By the time we left three hours after we arrived, my hatred of Fearless Leader had spread like wildfire across the group of normally mild mannered teachers. The sun had long ago sunk behind the horizon, so there was no chance to see the Taj Mahal bathed in the colors of the sunset. We still went to the fancy bar with the view of the Taj, but there was no view at all by the time we arrived because the structure is not lit at night. At dinner at the fancy hotel, I decided that I wanted to bring Mr. Singh, the nice man who assists the bus driver, home with me. I worry about him. He seems so solemn and sad. Of course, with Fearless Leader was bossing me around all the time, I can't blame him.
This morning, we set out to Jaipur. On the way, we stopped at the abandoned city of Fatehpur Sikri. It was built by the Mughal Emperor Akbar in 1659, but deserted 15 years later after Akbar died. Since Fearless Leader is the worst guide I ever had to endure (and this is saying a lot since I had a violent dislike of a tour guide I had for a day in Israel), I decided to bring my guide book into the site so that I would actually have a clue as tto what I was seeing. Fearless Leader has an hideous tendency to ruminate on one fact for 10 minutes, repeating the same exact thing over and over again, and not answering questions that we ask. It's not that he doesn't answer at all, it's just that his answers have nothing to do with the questions.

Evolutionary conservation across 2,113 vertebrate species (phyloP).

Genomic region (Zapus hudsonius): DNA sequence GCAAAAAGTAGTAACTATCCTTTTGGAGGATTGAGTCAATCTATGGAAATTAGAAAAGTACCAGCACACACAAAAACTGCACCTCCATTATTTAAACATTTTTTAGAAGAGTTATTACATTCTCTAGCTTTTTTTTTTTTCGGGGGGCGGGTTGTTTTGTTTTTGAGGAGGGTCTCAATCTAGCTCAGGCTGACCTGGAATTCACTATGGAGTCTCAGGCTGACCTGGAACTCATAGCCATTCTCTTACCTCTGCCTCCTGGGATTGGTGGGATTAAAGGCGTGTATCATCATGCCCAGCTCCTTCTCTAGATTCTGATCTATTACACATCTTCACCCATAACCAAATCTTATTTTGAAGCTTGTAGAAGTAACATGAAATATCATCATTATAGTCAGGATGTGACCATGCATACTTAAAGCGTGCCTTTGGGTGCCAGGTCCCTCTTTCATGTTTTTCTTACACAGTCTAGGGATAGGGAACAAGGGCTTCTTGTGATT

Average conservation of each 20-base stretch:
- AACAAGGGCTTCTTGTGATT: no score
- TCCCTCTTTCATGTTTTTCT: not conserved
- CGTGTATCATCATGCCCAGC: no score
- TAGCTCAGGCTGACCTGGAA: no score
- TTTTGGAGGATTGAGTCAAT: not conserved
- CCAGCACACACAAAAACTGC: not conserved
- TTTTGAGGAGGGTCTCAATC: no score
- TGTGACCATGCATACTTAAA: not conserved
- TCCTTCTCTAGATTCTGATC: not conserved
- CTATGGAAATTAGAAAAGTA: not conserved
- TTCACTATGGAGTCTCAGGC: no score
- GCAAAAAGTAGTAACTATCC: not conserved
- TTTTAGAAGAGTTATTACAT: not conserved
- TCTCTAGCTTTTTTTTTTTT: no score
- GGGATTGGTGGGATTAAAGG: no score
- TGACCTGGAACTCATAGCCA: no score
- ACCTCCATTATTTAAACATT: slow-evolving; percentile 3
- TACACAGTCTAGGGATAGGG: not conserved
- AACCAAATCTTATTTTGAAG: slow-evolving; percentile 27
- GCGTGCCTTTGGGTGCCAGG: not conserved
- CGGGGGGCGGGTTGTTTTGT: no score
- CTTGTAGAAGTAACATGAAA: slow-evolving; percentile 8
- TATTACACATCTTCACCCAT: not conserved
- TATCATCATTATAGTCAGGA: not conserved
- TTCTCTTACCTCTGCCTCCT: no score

When Fearless Leader noticed that I was carrying the book with me, he became severely agitated.
"What are you doing?" he shrieked. "Why are you bringing a dead guide with you when you have a live one?"
"Um, I just like reading," I answered lamely, although I muttered as he walked away, "and this dead guide is far more informative than you are."
For almost the entire time in Fatehpur Sikri, he watched me like a hawk. This meant that I could not wander off as he repeated, "This carving is done like a blooming lotus blossom," ten times. I noticed many people staring off into space.
Eventually, I decided to apologize for my "rudeness" so that he would get the fuck off my back.
"I want to apologize to you," I told him when he finally shut the fuck up about the importance of astrology (which would have been interesting if he said more than one thing in the 10 minutes be blathered on) and let people wander around to take pictures. "I should have explained better. I like bringing the book with me because for more background into. I just want to make sure that I can ask informed questions."